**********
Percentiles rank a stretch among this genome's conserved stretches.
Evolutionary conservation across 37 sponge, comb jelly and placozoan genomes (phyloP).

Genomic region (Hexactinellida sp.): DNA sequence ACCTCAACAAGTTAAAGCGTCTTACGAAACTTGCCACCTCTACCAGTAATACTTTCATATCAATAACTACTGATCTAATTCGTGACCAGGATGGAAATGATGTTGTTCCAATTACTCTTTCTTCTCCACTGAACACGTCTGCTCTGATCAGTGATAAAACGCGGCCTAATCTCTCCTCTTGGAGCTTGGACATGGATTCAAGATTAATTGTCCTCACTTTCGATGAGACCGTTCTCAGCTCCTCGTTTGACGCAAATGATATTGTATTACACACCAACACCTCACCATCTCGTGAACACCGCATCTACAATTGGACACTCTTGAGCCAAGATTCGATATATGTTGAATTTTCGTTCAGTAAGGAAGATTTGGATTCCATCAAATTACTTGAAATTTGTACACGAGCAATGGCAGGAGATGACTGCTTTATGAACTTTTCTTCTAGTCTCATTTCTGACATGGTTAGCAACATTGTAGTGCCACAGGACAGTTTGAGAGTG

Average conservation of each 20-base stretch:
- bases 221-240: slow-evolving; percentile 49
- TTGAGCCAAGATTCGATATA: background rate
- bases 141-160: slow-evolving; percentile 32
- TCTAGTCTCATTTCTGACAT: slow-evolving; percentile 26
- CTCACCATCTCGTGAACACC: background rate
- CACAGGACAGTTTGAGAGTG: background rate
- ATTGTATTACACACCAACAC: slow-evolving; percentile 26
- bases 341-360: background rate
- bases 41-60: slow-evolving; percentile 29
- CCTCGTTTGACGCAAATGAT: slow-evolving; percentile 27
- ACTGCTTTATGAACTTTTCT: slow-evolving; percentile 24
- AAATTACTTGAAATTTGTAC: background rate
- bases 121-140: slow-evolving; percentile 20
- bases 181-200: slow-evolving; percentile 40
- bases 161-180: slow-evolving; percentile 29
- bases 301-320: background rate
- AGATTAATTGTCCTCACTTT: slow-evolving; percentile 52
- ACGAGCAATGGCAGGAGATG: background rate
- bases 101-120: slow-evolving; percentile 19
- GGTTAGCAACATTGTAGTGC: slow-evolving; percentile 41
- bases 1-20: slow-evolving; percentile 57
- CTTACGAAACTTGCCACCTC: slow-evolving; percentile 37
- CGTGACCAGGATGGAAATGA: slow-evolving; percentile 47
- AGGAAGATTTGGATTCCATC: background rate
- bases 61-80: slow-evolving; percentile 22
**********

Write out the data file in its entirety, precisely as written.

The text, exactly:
Percentiles rank a stretch among this genome's conserved stretches.
Evolutionary conservation across 37 sponge, comb jelly and placozoan genomes (phyloP).

Genomic region (Hexactinellida sp.): DNA sequence ACCTCAACAAGTTAAAGCGTCTTACGAAACTTGCCACCTCTACCAGTAATACTTTCATATCAATAACTACTGATCTAATTCGTGACCAGGATGGAAATGATGTTGTTCCAATTACTCTTTCTTCTCCACTGAACACGTCTGCTCTGATCAGTGATAAAACGCGGCCTAATCTCTCCTCTTGGAGCTTGGACATGGATTCAAGATTAATTGTCCTCACTTTCGATGAGACCGTTCTCAGCTCCTCGTTTGACGCAAATGATATTGTATTACACACCAACACCTCACCATCTCGTGAACACCGCATCTACAATTGGACACTCTTGAGCCAAGATTCGATATATGTTGAATTTTCGTTCAGTAAGGAAGATTTGGATTCCATCAAATTACTTGAAATTTGTACACGAGCAATGGCAGGAGATGACTGCTTTATGAACTTTTCTTCTAGTCTCATTTCTGACATGGTTAGCAACATTGTAGTGCCACAGGACAGTTTGAGAGTG

Average conservation of each 20-base stretch:
- bases 221-240: slow-evolving; percentile 49
- TTGAGCCAAGATTCGATATA: background rate
- bases 141-160: slow-evolving; percentile 32
- TCTAGTCTCATTTCTGACAT: slow-evolving; percentile 26
- CTCACCATCTCGTGAACACC: background rate
- CACAGGACAGTTTGAGAGTG: background rate
- ATTGTATTACACACCAACAC: slow-evolving; percentile 26
- bases 341-360: background rate
- bases 41-60: slow-evolving; percentile 29
- CCTCGTTTGACGCAAATGAT: slow-evolving; percentile 27
- ACTGCTTTATGAACTTTTCT: slow-evolving; percentile 24
- AAATTACTTGAAATTTGTAC: background rate
- bases 121-140: slow-evolving; percentile 20
- bases 181-200: slow-evolving; percentile 40
- bases 161-180: slow-evolving; percentile 29
- bases 301-320: background rate
- AGATTAATTGTCCTCACTTT: slow-evolving; percentile 52
- ACGAGCAATGGCAGGAGATG: background rate
- bases 101-120: slow-evolving; percentile 19
- GGTTAGCAACATTGTAGTGC: slow-evolving; percentile 41
- bases 1-20: slow-evolving; percentile 57
- CTTACGAAACTTGCCACCTC: slow-evolving; percentile 37
- CGTGACCAGGATGGAAATGA: slow-evolving; percentile 47
- AGGAAGATTTGGATTCCATC: background rate
- bases 61-80: slow-evolving; percentile 22